Russian spies: US case could derail Medvedev, boost Putin
Russian spies case is believed in Moscow to be a plot by US hawks to undermine the US-Russia relationship. It could also hurt Medvedev's chances of beating Putin, an ex-KGB agent, in 2012 elections.
The Russian spy case, in which 10 alleged Russian spies were arrested just days after President Obama and his Russian counterpart Dmitry Medvedev held one of the friendliest US-Russia meetings ever, looks like a carefully timed plot by disgruntled American hawks to reverse the warming relations.Skip to next paragraph
Subscribe Today to the Monitor
At least, that is the nearly unanimous reaction to the scandal from Russian officials, security analysts, and political journalists.
"This scandal has been invented out of thin air," says Pavel Salin, an analyst with the Center for Political Trends, an independent Moscow think tank. "It's part of a backlash by US hawks to the improving relations between our countries. There are players on both sides who are still operating with a cold war mentality, and this is their way of working."
Many also believe that the scandal will badly hurt Mr. Medvedev ahead of 2012 presidential elections, in which Prime Minister Vladimir Putin, a former KGB foreign intelligence officer whom some still see as the real leader of Russia, may sideline Medvedev with his considerable clout.
"It really looked like Medvedev was gaining points, starting to close the gap between him and Putin in terms of who is most capable," says Alexander Konovalov, president of the independent Institute for Strategic Assessments in Moscow.
But now Medvedev looks like he fell into an American trap, by making concessions on Russia's Iran policy and other issues amid the warm glow of Obama's hospitality, then getting hit with these spy allegations just as he was leaving, Mr. Konovalov says.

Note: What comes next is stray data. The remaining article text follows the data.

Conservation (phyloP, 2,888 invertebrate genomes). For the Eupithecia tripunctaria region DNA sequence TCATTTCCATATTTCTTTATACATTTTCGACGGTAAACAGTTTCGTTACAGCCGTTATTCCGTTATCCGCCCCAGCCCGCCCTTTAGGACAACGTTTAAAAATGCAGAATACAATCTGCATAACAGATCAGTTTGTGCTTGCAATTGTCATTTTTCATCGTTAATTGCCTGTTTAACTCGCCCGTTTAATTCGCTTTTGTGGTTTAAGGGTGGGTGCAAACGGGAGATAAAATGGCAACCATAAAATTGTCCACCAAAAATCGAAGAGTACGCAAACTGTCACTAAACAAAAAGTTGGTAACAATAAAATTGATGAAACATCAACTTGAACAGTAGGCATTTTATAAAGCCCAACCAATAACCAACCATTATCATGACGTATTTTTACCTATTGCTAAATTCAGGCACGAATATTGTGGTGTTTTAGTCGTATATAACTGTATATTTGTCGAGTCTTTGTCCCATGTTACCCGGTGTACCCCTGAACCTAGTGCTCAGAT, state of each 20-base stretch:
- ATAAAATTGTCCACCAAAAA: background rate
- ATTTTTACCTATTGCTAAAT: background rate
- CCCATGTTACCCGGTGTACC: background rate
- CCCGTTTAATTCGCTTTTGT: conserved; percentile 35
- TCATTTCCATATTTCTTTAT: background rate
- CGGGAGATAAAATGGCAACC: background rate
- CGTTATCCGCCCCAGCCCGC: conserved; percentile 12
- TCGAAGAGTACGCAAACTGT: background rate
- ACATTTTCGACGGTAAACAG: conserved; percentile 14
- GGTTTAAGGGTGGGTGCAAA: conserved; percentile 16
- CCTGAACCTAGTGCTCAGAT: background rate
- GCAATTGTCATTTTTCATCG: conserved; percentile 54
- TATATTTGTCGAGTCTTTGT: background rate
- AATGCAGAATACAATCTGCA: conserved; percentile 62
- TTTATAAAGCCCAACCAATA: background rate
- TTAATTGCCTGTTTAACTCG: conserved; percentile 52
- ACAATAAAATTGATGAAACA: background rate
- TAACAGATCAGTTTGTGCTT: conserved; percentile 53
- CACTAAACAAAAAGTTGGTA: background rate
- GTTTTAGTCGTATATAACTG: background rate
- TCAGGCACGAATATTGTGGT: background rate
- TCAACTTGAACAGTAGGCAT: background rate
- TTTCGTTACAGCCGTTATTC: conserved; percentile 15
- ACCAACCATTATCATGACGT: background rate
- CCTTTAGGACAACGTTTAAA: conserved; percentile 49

"This scandal shows Medvedev as not so tough, not so experienced as the former intelligence officer Putin," in the eyes of people who really matter in Moscow, meaning the military and security establishment. "So, objectively, this can only play directly into Putin's hands," he adds.
'Very special timing'
All appear to agree that the timing of the arrest announcement – the day after Medvedev wound up a successful four-day trip to the US and Canada – must have been orchestrated for political effect.
The SVR, Russia's foreign intelligence agency, rebuffed all requests for comment Tuesday. Foreign Minister Sergei Lavrov, currently visiting Israel, said only that "[The Americans] haven't explained what they mean" by the spying allegations. "I hope they will do so. The only thing I can say is that it was some sort of very special timing," he added.
Most Russian analysts say that the charges are part of a domestic plot against Obama – though some admit their perceptions of the US dynamic is based on how dirty politics would be played in Russia.